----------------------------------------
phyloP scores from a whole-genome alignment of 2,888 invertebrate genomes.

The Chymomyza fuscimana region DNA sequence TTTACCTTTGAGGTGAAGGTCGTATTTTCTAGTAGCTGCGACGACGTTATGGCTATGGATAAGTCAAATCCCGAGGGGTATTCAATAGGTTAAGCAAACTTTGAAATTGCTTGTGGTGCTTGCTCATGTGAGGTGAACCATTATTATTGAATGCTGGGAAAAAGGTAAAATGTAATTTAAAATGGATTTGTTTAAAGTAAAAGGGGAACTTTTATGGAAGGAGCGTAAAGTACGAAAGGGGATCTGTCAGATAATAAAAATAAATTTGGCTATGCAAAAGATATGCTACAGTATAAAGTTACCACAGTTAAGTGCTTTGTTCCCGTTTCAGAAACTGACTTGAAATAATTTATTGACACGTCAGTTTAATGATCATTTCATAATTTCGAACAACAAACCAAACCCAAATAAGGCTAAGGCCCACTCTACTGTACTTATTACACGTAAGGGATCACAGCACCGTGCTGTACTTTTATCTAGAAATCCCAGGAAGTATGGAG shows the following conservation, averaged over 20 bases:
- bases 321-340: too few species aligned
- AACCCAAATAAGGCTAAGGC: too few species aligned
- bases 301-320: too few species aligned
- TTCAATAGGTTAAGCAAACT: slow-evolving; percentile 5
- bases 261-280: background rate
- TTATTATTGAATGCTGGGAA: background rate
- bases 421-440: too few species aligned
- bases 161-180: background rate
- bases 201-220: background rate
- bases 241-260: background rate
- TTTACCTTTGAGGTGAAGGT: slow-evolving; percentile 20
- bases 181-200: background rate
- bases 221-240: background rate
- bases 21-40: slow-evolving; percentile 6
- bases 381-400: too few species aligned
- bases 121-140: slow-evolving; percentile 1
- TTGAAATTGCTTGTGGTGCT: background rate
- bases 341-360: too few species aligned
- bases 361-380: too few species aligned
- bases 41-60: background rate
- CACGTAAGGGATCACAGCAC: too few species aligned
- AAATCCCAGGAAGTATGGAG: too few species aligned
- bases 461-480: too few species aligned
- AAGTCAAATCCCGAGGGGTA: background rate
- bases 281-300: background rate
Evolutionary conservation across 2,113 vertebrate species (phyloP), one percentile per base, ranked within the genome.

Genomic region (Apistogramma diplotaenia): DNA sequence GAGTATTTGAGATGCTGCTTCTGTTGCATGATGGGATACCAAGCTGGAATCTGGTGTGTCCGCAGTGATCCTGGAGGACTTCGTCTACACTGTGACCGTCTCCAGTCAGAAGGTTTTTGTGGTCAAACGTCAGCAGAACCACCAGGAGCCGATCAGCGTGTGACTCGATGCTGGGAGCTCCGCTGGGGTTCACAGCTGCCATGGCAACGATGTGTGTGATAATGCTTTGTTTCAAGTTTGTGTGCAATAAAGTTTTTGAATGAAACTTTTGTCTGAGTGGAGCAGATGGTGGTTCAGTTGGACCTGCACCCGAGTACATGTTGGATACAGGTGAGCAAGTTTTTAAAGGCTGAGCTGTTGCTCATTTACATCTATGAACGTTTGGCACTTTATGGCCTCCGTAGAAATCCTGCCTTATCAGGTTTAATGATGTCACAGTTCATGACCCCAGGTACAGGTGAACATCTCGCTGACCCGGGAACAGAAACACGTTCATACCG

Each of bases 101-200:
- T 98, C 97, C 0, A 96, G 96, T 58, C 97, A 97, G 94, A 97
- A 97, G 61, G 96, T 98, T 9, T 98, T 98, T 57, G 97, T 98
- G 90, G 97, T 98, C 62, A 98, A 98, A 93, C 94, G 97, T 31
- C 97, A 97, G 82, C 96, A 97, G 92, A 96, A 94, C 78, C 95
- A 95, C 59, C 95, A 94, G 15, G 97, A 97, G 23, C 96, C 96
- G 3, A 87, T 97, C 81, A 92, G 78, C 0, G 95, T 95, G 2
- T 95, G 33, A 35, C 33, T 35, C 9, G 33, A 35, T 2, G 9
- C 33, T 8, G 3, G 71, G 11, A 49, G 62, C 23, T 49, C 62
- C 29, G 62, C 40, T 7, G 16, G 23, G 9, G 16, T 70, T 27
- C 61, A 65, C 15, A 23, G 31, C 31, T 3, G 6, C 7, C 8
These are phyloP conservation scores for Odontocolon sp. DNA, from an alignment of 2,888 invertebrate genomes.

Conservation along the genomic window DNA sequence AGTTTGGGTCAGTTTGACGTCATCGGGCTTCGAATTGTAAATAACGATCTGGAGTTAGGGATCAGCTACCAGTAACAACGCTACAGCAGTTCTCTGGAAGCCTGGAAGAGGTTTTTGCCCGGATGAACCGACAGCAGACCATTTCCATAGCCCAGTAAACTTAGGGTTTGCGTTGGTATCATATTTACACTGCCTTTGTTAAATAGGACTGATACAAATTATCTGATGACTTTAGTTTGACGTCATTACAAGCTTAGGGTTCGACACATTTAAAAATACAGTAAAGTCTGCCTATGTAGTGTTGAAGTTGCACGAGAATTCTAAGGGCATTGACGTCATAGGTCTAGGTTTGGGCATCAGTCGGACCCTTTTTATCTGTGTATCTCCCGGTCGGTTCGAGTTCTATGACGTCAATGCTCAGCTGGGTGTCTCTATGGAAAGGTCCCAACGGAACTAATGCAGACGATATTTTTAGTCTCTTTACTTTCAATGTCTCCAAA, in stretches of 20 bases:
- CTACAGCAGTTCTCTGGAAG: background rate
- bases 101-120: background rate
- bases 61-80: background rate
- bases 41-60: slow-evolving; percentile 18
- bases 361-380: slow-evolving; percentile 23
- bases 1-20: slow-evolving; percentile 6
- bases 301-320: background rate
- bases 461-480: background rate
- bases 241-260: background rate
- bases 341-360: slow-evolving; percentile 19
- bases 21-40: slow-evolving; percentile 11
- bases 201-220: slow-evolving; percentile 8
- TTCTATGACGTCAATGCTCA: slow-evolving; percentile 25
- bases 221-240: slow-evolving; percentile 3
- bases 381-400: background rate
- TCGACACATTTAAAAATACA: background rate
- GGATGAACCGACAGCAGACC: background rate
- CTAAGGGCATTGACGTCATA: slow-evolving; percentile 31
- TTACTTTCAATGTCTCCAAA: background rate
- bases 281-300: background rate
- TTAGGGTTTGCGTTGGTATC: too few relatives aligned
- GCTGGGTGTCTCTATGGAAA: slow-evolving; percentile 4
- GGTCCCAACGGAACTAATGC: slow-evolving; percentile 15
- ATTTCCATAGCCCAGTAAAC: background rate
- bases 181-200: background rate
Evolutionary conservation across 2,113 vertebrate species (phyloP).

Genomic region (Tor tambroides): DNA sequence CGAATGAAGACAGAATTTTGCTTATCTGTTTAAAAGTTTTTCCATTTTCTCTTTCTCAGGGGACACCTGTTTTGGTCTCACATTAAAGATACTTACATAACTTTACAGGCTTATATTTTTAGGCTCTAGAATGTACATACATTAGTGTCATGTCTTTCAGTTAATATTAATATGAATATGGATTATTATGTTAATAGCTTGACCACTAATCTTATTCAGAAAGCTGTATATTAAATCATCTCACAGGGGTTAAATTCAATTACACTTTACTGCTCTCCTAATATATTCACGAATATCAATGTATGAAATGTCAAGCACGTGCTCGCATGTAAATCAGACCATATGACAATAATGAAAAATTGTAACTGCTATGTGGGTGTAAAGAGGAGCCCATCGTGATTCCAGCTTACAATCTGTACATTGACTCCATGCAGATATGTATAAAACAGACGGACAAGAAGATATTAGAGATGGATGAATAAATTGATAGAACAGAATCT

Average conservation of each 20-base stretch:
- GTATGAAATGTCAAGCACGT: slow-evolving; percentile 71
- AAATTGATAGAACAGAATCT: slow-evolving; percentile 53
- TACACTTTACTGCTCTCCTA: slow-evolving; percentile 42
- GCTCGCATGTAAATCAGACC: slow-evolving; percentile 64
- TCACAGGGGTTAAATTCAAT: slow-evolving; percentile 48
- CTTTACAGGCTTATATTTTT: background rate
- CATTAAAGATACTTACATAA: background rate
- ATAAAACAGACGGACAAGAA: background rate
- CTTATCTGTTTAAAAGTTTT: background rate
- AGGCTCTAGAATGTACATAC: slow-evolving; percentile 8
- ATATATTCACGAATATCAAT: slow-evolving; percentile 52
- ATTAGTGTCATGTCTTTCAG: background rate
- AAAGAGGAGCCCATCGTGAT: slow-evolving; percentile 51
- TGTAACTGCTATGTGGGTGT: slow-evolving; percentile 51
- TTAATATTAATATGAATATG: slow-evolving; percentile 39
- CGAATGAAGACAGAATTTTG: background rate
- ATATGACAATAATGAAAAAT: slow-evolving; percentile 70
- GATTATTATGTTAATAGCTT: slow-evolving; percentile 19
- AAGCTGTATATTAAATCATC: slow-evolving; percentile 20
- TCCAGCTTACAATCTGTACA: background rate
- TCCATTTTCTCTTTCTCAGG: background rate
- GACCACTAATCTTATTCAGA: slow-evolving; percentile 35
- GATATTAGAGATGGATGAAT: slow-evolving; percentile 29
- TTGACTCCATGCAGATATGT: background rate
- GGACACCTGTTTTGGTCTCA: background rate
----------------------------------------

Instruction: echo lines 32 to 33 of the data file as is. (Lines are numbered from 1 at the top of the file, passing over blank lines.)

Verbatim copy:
- A 97, G 61, G 96, T 98, T 9, T 98, T 98, T 57, G 97, T 98
- G 90, G 97, T 98, C 62, A 98, A 98, A 93, C 94, G 97, T 31